It didn’t take long for Greg Kaplan — an unconnected public-school graduate attending the University of Pennsylvania Wharton School of Business — to realize how unusual he was. Well after graduating in 2009, he couldn’t stop thinking about the reality of how hard it is to get into a premier B-school with no relationships and no help during the complicated, often daunting application process.
“People always ask, ‘How did you do it?’ and I just kind of fell into this role of informally helping people,” Kaplan says. “Finally this last year I sat down and wrote it all down.”
The result, Earning Admission: Real Strategies for Getting into Highly Selective Colleges, is a compendium of accrued wisdom and pragmatic advice on everything from deciding majors to obtaining scholarships. Its target audience is not prospective students but their parents, because, as Kaplan says, the process should begin well before most students are cognizant enough to understand the complexity of the process.
HOW TO OFFER ‘VALUE’ TO AN ELITE SCHOOL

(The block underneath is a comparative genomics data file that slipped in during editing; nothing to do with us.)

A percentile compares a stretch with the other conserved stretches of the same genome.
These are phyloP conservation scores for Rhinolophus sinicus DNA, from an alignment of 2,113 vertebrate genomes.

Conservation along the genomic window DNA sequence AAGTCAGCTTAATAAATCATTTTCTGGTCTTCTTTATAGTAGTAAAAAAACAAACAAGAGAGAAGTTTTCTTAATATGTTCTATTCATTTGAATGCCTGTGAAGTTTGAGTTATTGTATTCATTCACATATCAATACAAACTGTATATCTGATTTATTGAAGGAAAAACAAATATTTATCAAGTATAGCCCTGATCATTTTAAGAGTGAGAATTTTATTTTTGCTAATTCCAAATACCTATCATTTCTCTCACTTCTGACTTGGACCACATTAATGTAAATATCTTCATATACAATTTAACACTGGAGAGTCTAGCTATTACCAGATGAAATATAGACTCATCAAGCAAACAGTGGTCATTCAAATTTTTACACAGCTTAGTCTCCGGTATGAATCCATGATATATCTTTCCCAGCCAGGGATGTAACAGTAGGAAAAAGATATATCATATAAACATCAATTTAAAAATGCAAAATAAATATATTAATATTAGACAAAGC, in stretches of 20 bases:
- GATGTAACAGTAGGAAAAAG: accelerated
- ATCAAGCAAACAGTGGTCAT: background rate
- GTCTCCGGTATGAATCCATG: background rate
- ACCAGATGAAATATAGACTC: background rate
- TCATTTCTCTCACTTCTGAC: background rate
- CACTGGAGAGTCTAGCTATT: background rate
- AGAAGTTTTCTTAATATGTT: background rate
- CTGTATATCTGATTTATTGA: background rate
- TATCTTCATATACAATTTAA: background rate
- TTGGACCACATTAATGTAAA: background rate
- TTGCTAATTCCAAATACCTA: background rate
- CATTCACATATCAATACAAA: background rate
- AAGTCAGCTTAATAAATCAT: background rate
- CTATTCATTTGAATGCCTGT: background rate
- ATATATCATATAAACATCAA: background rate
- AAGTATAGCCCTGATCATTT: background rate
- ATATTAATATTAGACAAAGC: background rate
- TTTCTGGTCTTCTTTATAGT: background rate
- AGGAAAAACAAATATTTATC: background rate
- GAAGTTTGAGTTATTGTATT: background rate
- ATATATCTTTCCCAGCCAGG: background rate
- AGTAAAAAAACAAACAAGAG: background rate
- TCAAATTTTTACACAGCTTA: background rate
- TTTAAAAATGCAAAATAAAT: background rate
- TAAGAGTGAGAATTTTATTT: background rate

“My goal is to empower families to use planning and marketing in the undergraduate college admissions process, to separate themselves from the ever-increasing amount of competition of really high-qualified and talented applicants,” Kaplan says. “I am taking more of a real-world approach — this is about using real-world skills to kind of market and distinguish children from other applicants.”
He says he starts with the question: What do admissions officers look for when they’re admitting for the incoming classes to, say, Harvard or Penn? The answer: whatever will add value to their campus.
“Value can be, do you play on a sports team or play in an orchestra, leading a club — those sorts of things — things that you can really touch upon in a personal statement,” Kaplan says.
NOT JUST FOR THE ‘SELECT FEW’
“When I went to Penn, it became very clear that a lot of students there were either coming from prep schools that have relationships (with the university) or they had hired consultants to help them write the (admissions) essay,” Kaplan says. “I went to public school, a good one in San Diego, and my view on education is that this is something that, if you are talented and bright, this should not just be reserved for a select few who are connected.”
It’s about empowerment, he says. “To me a good education is the first step on the path to success, and I want to provide families with the means to be able to take control of their children’s destiny.
“You can say, ‘Woe is me, Stanford has a sub-5% admissions rate,’ and that’s okay, Stanford might not be right for everyone. But people should at least have the tools to be able to try for it.”